“We’ve figured out how to make it so anybody who owns and controls masters and publishing can put music into [“Rock Band”] at their own pace,” says MTV Games senior VP of electronic games and music Paul DeGooyer. “We’re talking about a set of serious professional tools to allow people on the front line of writing and recording songs to completely control their destiny with respect to interactive products and then giving them direct access to the download store.” […]
Songs submitted through this process must then be reviewed by other developers to check for playability, inappropriate lyrics, copyright infringement and so on. Harmonix will post approved tracks to an in-game download store separate from its existing “Rock Band” store where creators can set their own price (50 cents to $3 per song) and receive 30% of any resulting sales. Gamers will also be able to demo 30-second samples of each track.
Rest assured that the GLONO developer community will be coding away furiously in order to allow you to rock out to your favorite Riviera and Quasar Wut-Wut songs as soon as possible…
Like the writer at Gizmodo, I don’t actually care much about Rock Band but the intro to the game that sums up the band’s career in a little over two and a half minutes is dope. As trippy as it should be…
Apple Corps, Ltd., Harmonix and MTV Games have announced the 9/9/09 worldwide release of The Beatles: Rock Band. The game, an “unprecedented, experiential progression through and celebration of the music and artistry of The Beatles,” will be available simultaneously worldwide for the Xbox 360, PS3, and Wii.
There will be “a limited number of new hardware offerings modeled after instruments used by John Lennon, Paul McCartney, George Harrison and Ringo Starr throughout their career” but it will still be compatible with current music-based video game peripherals.
The game software will retail for $59.99, the standalone guitars for $99.99, and the “Limited Edition Premium Bundle” will be $249.99.
Fall’s highly anticipated “Rock Band 2” and “Guitar Hero: World Tour” have sold well below expectations, trailing their 2007 editions by significant margins. Activision’s “World Tour” has thus far sold 1.5 million units domestically, an impressive number compared to most games, but down 55% from “Guitar Hero III,” which launched on the exact same day last year. MTV’s “Rock Band 2” has moved only 809,000 copies. […] Musicgame revenue was down 6% in November despite the growing number of titles, with “Guitar Hero” and “Rock Band” off a more sizable 12%.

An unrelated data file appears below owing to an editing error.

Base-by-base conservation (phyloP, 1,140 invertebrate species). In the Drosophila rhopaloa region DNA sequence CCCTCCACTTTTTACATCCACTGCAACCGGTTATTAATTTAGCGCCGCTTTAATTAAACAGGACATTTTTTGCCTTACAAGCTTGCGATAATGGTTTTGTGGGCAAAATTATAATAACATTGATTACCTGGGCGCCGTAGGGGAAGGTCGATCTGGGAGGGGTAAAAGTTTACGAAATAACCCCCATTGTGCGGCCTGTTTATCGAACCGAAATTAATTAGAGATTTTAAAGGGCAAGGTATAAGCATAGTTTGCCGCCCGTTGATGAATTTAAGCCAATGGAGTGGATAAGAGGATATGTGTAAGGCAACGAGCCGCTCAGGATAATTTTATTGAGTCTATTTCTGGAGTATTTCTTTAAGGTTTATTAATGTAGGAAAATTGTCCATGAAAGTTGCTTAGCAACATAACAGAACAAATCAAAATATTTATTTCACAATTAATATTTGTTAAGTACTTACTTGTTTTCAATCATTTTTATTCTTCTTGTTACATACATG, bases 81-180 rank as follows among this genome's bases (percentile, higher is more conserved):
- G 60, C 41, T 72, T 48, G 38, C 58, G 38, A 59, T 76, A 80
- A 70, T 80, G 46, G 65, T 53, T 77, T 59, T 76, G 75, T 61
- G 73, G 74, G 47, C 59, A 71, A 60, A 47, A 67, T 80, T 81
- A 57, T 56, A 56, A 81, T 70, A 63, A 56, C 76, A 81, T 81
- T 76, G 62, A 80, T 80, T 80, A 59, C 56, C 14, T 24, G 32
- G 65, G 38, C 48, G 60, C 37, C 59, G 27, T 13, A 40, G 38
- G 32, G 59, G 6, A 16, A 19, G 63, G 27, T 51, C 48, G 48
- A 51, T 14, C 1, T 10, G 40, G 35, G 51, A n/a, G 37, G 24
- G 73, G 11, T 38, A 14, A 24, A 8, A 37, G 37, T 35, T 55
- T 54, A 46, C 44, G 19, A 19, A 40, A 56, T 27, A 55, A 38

I know of one guy who will undoubtedly find this welcome news. Hater.
On the positive side, downloads are up: “Guitar Hero” players have downloaded 25 million songs online, while “Rock Band” players have purchased 30 million. Plus, “music is still the best-selling vidgame genre, repping a sizable 16% of revenue.”
The Boss will also be giving away “My Lucky Day” and “Born To Run” as free downloads for Xbox 360, PS3 and Wii versions of “Guitar Hero: World Tour,” from his new album’s release date (Jan. 27) through Feb. 4.
We don’t suffer a cultural malaise due to ‘immediate gratification’ and its ill effects. Rather immediate gratification syndrome is a symptom of our culture because the youth, who are not a part of institutional power (largely because they don’t wish to follow the lead of the clearly inept), suffer because the people who are a part of the power-structure (in all its manifestations—and there is little anymore not beholden to indiscriminate power, and this is, obviously, due in large part to capitalist greed) really do think that they are something special, something better, somehow more deserving, and this repression of talent leads our youth to endeavors such as video games where it is the talent and the skill of the player that matters most.